2) This one gets a bit rambly, but if you are a big fan of the show, I am confident that you can stay with me. I hope. So, the book attributes Norma and Hank's marriage to Big Ed leaving "for the war," whereas the show makes it clear that Norma only married Hank because Ed married Nadine in a jealous rage over Norma simply going out of town with Hank. In the book, however, Norma and Hank get married way before Nadine and Ed. NONONO. Ed and Nadine get married right out of high school. This book even screws up how Nadine lost her eye, saying that she was following Ed into the forest thinking he was meeting up with Norma, when he was really just hunting with a buddy (Harry Truman - the sheriff, not the president). Her jealousy apparently got her eye shot out on accident by stray buckshot, which: nope. Nadine lost her eye on accident by stray buckshot on their honeymoon while she and Ed were hunting together. You know, right after their wedding. Right out of high school. In the reality where Ed is not a veteran. Before Norma and Hank got married. This is why the two couples were stuck with one another despite the obvious googoo mess between Ed and Norma, and the even more obvious douchiness of Hank Jennings, professional domino-licker.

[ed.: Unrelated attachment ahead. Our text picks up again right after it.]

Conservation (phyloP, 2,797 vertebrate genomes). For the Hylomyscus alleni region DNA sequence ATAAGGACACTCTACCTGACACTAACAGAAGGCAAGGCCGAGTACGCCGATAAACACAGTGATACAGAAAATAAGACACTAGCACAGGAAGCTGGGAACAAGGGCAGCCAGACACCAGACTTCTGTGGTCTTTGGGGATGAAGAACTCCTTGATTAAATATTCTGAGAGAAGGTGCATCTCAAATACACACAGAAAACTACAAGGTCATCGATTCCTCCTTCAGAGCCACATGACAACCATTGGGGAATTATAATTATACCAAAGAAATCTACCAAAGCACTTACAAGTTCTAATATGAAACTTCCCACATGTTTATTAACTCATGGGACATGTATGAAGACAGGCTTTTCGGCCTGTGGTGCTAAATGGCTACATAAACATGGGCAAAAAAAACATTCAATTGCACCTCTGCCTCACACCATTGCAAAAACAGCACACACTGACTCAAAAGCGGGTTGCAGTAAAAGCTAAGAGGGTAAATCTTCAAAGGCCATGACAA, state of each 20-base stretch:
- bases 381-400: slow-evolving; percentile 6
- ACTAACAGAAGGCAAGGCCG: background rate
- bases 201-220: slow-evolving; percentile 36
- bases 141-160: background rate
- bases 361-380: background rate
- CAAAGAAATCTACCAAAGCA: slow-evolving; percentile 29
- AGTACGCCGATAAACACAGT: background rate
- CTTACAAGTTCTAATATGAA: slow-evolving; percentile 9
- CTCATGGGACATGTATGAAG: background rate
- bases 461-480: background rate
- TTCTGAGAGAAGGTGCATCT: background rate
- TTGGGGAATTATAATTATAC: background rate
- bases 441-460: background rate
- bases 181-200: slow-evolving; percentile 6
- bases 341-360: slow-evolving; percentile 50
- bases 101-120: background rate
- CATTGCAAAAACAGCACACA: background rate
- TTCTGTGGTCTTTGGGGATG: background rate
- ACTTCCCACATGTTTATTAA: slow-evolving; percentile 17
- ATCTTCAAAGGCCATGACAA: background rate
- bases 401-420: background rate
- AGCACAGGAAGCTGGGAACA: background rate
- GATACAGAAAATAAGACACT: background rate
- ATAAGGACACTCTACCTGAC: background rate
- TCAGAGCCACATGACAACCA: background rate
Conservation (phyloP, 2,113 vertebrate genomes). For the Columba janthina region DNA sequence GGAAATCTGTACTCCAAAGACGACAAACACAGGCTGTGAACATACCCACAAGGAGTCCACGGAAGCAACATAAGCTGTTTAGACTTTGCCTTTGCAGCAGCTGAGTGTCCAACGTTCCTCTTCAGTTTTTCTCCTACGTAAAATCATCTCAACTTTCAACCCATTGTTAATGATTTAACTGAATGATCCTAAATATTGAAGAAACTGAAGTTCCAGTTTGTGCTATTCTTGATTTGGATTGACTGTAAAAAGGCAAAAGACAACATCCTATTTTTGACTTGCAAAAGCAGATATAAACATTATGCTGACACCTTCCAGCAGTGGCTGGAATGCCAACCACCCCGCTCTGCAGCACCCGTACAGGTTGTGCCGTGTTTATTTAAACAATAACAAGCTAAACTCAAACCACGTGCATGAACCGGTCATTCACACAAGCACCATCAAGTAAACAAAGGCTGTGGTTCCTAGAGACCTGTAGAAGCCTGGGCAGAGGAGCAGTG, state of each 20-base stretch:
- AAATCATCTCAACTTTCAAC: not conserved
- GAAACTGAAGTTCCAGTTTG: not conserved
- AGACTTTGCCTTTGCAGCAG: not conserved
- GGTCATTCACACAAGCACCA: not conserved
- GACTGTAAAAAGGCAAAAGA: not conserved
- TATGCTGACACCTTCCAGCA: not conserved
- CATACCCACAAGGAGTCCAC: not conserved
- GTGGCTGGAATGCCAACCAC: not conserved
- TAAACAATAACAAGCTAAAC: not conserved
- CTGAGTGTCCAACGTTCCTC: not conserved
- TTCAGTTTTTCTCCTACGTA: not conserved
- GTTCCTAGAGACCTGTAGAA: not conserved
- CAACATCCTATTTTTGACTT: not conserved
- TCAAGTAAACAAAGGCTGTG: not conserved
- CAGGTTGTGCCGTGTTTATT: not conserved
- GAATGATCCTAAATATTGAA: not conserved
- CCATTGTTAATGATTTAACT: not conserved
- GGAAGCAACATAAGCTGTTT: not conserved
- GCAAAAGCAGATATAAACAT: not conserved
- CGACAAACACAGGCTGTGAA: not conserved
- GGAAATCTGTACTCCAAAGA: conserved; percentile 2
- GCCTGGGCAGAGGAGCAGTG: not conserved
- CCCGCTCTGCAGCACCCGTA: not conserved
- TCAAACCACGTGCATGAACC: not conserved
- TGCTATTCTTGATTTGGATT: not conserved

Look, I know it's been 25 years, but there's no excuse for me knowing this plot better than you, Frost! How about a refresher marathon of the series before writing an entire book based on it? You are so freakin' grounded. Now go to your room and do your homework!
Still, it's Twin Peaks. If you were going to read it, then you're still going to read it. It will definitely help tide you over until next year. Next year! ...more